While sector gearing rose modestly to 25%2, it remains low by historic standards. Relatively high levels of hedging further limit exposure to rising floating rate debt costs. And, as we’ve previously stated, Conventional wisdom is wrong. Rate rises are good for property trusts.
6. The best opportunities aren’t where you’d expect:
Non-core real estate, which covers everything from childcare centres and healthcare properties to pubs, rural properties and storage locations offers diversification but also value, which is why the APN AREIT Fund has an above-market exposure across these sectors.
Whilst the fund has performed well over the past year, we’re even happier with its current positioning. Moreover, we’re finding attractive opportunities as we move through the COVID-19 recovery and into the volatility of the next unknown.
Let’s now take a look at the performance of the major AREIT sub-sectors:
Large mall landlords Scentre Group (ASX:SCG), owner of Westfield shopping centres, and Vicinity (ASX:VCX), owner of Chadstone and the DFO centres, enjoyed marked improvements in their earnings. This was despite the omicron-induced lockdowns of last year.
Scentre, which operates on a calendar year financial period, offered distribution guidance that was 5.25%3 higher for 2022 while Vicinity indicated over 5.0%3 growth in distributions in the second half of the 2022 financial year. These stocks are yet to return to their pre-Covid earnings level but, trading at around 20%2 below their net tangible asset (NTA) value offer excellent long-term value. We are thus increasing our exposure to large/discretionary malls but with caution due to the current elevated market risk.
Other retail sub-sectors like convenience, neighbourhood and large format have prospered during the pandemic and continue to do so. Results from CharterHall Retail (ASX:CQR) and SCA Properties (ASX:SCP) were excellent, driven by a high percentage of supermarket and long lease tenants. Whilst we are overweight both, CQR trades at a 6.0%2 distribution yield and an 9.0%2 discount to NTA. It offers value and income, which is why we have a marginal preference for it over SCP.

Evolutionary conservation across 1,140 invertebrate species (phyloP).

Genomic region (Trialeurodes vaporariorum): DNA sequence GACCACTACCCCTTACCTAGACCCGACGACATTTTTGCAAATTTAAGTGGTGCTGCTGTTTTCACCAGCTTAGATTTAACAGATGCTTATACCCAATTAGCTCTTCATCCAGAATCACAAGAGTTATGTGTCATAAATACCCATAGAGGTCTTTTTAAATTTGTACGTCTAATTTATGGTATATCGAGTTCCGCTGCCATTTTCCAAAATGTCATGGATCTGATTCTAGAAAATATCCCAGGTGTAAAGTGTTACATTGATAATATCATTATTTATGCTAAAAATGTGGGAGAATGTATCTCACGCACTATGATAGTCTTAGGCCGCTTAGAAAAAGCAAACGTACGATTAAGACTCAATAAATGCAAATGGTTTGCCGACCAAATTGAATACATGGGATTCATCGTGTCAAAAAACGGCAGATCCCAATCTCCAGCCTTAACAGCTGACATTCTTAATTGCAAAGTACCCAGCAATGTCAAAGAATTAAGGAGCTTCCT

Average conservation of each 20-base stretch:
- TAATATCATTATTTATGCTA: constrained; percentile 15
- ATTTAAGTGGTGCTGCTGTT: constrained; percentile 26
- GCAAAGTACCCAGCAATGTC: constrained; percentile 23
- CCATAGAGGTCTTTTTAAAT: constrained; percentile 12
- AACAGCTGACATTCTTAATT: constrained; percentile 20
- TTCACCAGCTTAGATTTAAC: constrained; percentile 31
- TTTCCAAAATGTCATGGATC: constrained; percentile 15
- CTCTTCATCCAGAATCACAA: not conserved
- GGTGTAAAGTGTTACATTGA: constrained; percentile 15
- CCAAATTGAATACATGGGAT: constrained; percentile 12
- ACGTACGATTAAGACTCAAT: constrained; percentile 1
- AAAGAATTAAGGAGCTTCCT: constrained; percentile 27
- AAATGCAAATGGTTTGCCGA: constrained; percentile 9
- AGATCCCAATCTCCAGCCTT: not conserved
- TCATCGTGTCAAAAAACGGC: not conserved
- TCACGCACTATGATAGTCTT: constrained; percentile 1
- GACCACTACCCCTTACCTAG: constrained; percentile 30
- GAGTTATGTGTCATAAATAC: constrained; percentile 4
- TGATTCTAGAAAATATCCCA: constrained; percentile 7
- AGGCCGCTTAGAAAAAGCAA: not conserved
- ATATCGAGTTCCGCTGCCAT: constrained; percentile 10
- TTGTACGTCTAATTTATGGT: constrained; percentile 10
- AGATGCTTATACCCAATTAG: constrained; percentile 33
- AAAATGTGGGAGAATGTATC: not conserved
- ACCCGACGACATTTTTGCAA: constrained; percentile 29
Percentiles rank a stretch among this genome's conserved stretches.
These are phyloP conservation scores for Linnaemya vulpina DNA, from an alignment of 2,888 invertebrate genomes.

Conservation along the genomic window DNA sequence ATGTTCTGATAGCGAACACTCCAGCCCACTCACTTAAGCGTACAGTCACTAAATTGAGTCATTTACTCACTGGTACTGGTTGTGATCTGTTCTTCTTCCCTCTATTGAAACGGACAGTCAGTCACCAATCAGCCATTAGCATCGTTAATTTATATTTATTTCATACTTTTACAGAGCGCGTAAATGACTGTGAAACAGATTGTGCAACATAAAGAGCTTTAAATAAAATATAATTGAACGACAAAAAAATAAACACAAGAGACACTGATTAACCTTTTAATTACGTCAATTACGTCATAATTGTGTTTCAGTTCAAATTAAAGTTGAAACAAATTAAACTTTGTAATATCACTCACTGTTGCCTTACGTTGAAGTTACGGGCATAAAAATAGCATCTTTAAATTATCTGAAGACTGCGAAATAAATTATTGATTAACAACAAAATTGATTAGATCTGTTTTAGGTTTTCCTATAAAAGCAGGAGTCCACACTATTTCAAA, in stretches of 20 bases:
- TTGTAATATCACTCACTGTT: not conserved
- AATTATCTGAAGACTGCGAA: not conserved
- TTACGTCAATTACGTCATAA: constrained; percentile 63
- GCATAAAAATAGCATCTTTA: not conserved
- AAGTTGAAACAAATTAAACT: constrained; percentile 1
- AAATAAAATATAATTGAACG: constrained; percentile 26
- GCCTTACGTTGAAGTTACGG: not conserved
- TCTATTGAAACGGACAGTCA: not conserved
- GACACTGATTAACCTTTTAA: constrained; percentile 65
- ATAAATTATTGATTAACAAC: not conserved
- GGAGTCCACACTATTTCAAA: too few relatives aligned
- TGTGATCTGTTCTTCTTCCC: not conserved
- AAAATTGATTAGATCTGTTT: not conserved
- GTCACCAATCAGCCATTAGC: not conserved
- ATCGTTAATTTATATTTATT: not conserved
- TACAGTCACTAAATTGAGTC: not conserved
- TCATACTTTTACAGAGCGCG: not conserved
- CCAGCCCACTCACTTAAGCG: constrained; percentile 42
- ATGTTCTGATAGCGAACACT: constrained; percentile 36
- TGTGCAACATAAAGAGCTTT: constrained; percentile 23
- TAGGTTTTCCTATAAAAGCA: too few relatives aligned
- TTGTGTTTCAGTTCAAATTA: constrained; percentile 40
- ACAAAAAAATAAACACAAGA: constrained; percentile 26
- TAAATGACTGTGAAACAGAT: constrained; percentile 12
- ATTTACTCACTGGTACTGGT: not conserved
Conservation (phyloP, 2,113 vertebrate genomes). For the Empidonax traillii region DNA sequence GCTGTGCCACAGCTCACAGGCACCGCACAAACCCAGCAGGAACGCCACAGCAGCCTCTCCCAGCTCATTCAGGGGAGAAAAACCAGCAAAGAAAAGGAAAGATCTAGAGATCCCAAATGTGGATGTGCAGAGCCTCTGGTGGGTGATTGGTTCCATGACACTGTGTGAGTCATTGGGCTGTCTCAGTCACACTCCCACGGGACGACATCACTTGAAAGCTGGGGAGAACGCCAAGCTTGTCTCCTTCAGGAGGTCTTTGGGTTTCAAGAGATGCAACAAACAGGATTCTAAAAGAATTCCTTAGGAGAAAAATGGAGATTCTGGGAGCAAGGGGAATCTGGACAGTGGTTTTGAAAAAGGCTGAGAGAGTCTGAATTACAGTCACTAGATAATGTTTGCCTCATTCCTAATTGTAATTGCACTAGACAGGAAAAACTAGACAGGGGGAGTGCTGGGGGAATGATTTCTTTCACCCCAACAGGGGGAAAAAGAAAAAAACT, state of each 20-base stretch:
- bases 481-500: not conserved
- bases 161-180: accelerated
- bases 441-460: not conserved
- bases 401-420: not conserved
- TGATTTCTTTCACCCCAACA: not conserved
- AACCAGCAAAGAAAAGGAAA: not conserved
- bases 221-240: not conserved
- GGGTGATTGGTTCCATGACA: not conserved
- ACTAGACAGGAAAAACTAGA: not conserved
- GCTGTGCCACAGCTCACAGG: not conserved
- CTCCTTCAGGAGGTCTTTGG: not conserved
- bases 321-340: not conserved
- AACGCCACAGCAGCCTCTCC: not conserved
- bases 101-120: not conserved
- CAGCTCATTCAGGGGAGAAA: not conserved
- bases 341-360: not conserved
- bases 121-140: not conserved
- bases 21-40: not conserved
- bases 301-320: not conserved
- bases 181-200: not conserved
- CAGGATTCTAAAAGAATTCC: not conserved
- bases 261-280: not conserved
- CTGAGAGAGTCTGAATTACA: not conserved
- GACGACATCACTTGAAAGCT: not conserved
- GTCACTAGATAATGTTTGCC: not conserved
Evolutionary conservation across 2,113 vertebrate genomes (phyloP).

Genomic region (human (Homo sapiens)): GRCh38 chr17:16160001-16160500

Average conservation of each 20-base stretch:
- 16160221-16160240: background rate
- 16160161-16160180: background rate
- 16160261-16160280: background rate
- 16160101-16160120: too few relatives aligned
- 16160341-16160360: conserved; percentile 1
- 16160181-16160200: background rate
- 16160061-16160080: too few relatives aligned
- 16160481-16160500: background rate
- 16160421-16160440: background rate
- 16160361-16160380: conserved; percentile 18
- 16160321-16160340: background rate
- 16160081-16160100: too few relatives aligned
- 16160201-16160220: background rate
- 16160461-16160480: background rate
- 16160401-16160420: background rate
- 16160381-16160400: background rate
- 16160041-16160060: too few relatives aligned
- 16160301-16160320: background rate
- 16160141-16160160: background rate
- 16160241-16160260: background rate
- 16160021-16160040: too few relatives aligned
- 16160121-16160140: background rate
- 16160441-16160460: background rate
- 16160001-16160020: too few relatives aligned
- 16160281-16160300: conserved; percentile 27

The impacts of the uncertainty around work-from-home (WFH) have endured with office REITs delivering the lowest return over the second half of 2021. Whilst there has been regular transactional evidence and high rent collection levels to shore up confidence, doubts remain.
A clear trend is that higher quality, well-located assets (both in CBD and metro locations) are better positioned to adapt to new trends and are well situated for the next cycle. With several office landlords trading at discounts to NTA but with above the AREIT sector average distributions, investors are being compensated while they wait for the clouds to clear. Overall, though, this is a sector in transition.
The seemingly endless demand for industrial space continues. Australia-focused Centuria Industrial (ASX:CIP) had another good result with NTA increasing by 10%3 and the company upgraded earnings. The mighty Goodman Group (ASX:GMG) delivered earnings 12%3 ahead of market consensus and upgraded its earnings to 20%3 growth over FY21. This was arguably GMG’s best result and yet the stock was one of the poorest performing AREITs over reporting season falling 4.1% for the month.